Off-List: Min søsters børn
As mentioned in an earlier post I am allowing myself to add three movies each year and one of these has to be a Danish movie. This particular last rule I initiated for 1965 and already now I am starting to regret it. Danish movies vary greatly in quality and my pick for 1966 is… not impressive.
There is in Denmark a long tradition for family comedies. The kind of movies you grow up with as a child and that the entire family enjoy going to the cinema to watch. I am certain this is not just a Danish phenomenon, but for many years these movies carried the torch in Danish cinema. It was a tradition that took off for real in the sixties and my pick for 1966 “Min søsters børn” (loosely translates into “My Sisters Children”, but I am not at all certain this movie has an English title) belonged to that wave. It started a series of four installment and was much later (2001-2013) remade with another six episodes. I think it is fair to say that it would be hard to find a Dane regardless of age who would not be familiar with this series.
So, cultural significance, check.
The plot is fairly simple. Erik Lund (Axel Strøbye) is a bachelor academician in children psychology about to defend his doctorate for which he has to pay a visit in Copenhagen. This coincides with his sister and her husband going abroad on a vacation alone, leaving house and children to uncle Erik. He can stay there an take care of house and children while he is in town anyway.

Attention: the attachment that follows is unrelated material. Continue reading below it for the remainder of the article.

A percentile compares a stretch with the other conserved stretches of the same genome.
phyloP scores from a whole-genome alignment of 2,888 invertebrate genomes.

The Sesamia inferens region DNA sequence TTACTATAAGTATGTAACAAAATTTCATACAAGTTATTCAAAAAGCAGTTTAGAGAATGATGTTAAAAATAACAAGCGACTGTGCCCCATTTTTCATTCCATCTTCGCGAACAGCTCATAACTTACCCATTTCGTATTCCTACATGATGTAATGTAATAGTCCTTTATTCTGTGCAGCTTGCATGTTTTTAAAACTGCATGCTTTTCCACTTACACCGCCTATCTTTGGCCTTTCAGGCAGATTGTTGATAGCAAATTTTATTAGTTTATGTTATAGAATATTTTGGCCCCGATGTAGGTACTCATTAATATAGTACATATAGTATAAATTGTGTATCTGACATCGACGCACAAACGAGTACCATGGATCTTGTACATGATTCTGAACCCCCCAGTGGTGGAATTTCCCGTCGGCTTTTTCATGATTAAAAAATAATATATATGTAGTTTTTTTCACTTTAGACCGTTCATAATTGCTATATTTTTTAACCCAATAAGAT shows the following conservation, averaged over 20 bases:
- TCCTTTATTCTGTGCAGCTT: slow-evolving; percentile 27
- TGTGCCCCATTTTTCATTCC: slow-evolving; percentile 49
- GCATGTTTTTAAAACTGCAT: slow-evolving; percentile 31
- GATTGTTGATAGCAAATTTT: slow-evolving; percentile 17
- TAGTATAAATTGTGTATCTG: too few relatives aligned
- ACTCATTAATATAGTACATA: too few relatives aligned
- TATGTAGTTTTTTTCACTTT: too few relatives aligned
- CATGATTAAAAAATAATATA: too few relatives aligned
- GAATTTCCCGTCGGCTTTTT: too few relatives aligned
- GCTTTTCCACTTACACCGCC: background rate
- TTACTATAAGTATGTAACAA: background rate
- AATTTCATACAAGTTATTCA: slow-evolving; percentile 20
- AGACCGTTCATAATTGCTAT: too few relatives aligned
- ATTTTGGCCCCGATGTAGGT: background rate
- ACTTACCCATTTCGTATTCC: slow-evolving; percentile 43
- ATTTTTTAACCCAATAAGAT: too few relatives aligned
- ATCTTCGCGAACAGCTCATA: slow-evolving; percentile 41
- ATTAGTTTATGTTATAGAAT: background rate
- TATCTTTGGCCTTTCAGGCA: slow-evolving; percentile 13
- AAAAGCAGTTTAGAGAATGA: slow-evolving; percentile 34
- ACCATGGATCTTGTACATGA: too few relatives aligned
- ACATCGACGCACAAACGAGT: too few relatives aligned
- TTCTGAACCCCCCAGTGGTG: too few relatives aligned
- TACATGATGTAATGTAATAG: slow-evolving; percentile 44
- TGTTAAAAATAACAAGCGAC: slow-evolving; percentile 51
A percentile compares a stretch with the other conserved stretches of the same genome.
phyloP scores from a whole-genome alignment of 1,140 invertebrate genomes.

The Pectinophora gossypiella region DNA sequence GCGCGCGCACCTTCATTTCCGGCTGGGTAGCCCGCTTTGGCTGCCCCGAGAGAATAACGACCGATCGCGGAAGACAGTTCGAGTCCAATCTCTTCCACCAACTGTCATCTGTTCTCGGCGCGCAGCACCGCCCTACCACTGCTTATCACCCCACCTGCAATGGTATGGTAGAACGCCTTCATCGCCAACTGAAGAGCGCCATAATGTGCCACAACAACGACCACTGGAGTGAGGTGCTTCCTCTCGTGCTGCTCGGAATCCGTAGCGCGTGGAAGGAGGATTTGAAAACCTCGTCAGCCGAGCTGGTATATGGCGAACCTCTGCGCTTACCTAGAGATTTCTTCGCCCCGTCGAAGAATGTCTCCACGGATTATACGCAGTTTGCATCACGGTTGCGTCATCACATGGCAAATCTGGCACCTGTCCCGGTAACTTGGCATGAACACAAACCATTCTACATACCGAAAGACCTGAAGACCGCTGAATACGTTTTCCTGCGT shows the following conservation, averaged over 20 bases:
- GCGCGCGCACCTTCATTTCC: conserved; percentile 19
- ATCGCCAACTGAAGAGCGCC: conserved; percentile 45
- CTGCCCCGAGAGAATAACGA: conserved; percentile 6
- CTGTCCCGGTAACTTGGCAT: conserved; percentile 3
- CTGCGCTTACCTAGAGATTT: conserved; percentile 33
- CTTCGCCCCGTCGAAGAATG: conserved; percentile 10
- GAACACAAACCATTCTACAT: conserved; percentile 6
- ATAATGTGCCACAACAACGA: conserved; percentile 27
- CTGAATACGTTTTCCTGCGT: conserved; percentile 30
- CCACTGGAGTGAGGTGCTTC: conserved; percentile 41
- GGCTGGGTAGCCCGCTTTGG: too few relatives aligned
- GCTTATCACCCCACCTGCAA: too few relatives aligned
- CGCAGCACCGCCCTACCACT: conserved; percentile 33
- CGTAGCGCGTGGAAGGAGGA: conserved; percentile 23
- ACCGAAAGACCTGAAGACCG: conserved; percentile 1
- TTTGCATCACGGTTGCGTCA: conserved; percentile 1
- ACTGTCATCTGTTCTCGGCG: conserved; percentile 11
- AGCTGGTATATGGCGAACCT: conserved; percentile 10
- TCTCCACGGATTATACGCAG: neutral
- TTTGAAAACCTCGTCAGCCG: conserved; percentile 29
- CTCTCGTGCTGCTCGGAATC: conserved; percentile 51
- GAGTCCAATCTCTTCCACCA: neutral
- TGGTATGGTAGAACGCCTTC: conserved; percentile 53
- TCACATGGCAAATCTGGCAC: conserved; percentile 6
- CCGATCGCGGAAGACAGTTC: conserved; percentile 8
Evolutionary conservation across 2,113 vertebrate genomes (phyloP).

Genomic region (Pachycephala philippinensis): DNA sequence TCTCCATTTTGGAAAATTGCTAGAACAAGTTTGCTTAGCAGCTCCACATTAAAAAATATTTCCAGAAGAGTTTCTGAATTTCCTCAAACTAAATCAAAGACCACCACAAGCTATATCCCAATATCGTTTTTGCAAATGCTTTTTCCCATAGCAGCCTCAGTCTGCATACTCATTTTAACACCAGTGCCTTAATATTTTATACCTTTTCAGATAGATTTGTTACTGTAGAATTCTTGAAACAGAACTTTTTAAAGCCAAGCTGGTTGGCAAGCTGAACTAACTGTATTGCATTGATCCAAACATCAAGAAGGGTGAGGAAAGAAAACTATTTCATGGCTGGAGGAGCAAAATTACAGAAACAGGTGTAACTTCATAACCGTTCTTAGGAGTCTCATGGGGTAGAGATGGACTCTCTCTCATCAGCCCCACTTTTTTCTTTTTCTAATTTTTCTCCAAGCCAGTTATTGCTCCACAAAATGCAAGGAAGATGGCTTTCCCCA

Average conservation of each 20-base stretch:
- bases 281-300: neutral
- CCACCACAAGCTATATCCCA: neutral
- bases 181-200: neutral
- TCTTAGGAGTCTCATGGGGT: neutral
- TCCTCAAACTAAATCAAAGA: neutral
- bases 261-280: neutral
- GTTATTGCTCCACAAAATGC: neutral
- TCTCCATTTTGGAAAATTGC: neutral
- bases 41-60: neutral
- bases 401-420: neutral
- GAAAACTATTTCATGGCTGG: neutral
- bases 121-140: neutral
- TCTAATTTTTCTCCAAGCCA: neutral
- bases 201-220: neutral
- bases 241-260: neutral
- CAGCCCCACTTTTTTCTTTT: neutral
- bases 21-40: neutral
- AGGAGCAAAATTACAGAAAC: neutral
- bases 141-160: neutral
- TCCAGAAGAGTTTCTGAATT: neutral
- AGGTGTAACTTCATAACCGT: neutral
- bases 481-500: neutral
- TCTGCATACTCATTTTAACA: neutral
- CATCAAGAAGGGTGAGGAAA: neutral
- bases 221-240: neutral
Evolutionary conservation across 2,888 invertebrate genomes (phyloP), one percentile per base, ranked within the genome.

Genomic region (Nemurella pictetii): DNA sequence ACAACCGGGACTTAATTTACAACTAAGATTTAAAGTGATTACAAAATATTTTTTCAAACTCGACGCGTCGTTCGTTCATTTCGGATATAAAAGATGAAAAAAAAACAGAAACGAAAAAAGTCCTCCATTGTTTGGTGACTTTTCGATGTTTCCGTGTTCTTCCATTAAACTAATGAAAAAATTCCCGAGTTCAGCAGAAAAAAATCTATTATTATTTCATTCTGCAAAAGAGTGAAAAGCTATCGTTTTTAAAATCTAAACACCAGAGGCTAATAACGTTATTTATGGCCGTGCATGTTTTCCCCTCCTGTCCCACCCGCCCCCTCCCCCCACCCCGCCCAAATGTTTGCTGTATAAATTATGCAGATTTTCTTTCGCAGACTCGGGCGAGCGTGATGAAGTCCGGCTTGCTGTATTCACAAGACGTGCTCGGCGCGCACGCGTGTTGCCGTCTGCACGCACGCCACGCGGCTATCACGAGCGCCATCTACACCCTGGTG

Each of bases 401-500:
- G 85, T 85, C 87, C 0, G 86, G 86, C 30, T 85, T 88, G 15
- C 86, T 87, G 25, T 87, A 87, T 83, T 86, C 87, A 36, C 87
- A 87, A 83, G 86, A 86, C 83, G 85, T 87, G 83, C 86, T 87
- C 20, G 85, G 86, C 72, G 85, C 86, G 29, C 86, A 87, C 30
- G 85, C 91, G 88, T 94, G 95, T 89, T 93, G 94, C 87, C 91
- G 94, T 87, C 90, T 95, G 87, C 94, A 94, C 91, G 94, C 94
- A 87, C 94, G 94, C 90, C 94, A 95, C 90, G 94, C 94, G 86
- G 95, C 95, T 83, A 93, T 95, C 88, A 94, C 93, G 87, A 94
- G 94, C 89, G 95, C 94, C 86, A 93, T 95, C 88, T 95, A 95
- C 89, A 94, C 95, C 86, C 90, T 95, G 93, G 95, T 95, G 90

Very soon it becomes clear that Erik is all theory and has no actual experience in raising children. The children are running corners on him and he has his hands full. Or this is how I remember this series. As the movie progresses Erik finds himself repeatedly in situations that his neighbor (Karl Stegger) construe as a crime of some sort prompting him to call the police. And every time the children are saving his butt by providing the information that makes the police drop the charges. The shenanigans of the children are actually very subdued and reduced to annoying voices and capturing a girl for their uncle.
And therein lies the trouble. This first movie is just way too passive, too sweet and not funny. The setups that are supposed to generate the laughter barely makes me smile and the children never really challenges their uncle or the viewer. It is just uncle Erik challenging himself. For a comedy that is just too thin or maybe the jaded viewer in 2018 expects a lot more.
But, I can live with that. My son liked the movie, to my great surprise, so there is that. The real problem here is the morale of the story.
Erik is exponent of modern children psychology and with a few modifications his ideas are actually how you would look at this topic today. The movie, however, decides to make fool of these ideas as high-brow nonsense and instead advocate old-school discipline including corporal punishment. Only when Uncle raise his voice, curse the children and threaten to slap their butts has he “learned how to raise children” and the children happily agree.
Suddenly 1966 is a looong time ago.
I would not add this movie to the List, not even a Danish version of the list, but the modern installments are actually watchable, and we have enjoyed some of them in the past. It is telling that my wife, who is a bit of a fan, walked out on this one halfway through.
Cultural significance, yes. Recommendation, no